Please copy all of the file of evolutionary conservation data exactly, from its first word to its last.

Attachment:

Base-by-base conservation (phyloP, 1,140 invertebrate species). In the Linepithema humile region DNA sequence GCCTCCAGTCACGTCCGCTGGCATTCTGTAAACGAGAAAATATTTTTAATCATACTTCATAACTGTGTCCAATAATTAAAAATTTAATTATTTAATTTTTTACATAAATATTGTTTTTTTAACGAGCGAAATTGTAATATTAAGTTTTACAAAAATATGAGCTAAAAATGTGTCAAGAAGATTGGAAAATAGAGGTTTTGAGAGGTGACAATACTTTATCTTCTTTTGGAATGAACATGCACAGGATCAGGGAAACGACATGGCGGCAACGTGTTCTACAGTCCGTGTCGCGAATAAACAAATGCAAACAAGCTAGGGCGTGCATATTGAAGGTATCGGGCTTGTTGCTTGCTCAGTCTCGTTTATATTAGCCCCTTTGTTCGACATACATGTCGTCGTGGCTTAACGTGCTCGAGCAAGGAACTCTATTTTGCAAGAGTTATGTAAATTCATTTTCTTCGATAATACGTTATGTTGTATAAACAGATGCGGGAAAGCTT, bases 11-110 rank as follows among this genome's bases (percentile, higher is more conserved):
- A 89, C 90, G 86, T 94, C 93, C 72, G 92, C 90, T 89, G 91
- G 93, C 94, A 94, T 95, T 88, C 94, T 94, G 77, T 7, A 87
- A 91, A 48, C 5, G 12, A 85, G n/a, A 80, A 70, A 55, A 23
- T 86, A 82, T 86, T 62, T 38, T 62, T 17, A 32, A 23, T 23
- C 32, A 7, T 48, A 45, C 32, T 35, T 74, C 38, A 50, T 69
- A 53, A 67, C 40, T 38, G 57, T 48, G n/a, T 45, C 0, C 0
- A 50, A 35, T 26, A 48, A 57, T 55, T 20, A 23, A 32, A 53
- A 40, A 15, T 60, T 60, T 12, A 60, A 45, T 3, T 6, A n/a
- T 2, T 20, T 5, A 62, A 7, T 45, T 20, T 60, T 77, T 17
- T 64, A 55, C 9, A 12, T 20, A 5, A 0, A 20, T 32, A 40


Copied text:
Base-by-base conservation (phyloP, 1,140 invertebrate species). In the Linepithema humile region DNA sequence GCCTCCAGTCACGTCCGCTGGCATTCTGTAAACGAGAAAATATTTTTAATCATACTTCATAACTGTGTCCAATAATTAAAAATTTAATTATTTAATTTTTTACATAAATATTGTTTTTTTAACGAGCGAAATTGTAATATTAAGTTTTACAAAAATATGAGCTAAAAATGTGTCAAGAAGATTGGAAAATAGAGGTTTTGAGAGGTGACAATACTTTATCTTCTTTTGGAATGAACATGCACAGGATCAGGGAAACGACATGGCGGCAACGTGTTCTACAGTCCGTGTCGCGAATAAACAAATGCAAACAAGCTAGGGCGTGCATATTGAAGGTATCGGGCTTGTTGCTTGCTCAGTCTCGTTTATATTAGCCCCTTTGTTCGACATACATGTCGTCGTGGCTTAACGTGCTCGAGCAAGGAACTCTATTTTGCAAGAGTTATGTAAATTCATTTTCTTCGATAATACGTTATGTTGTATAAACAGATGCGGGAAAGCTT, bases 11-110 rank as follows among this genome's bases (percentile, higher is more conserved):
- A 89, C 90, G 86, T 94, C 93, C 72, G 92, C 90, T 89, G 91
- G 93, C 94, A 94, T 95, T 88, C 94, T 94, G 77, T 7, A 87
- A 91, A 48, C 5, G 12, A 85, G n/a, A 80, A 70, A 55, A 23
- T 86, A 82, T 86, T 62, T 38, T 62, T 17, A 32, A 23, T 23
- C 32, A 7, T 48, A 45, C 32, T 35, T 74, C 38, A 50, T 69
- A 53, A 67, C 40, T 38, G 57, T 48, G n/a, T 45, C 0, C 0
- A 50, A 35, T 26, A 48, A 57, T 55, T 20, A 23, A 32, A 53
- A 40, A 15, T 60, T 60, T 12, A 60, A 45, T 3, T 6, A n/a
- T 2, T 20, T 5, A 62, A 7, T 45, T 20, T 60, T 77, T 17
- T 64, A 55, C 9, A 12, T 20, A 5, A 0, A 20, T 32, A 40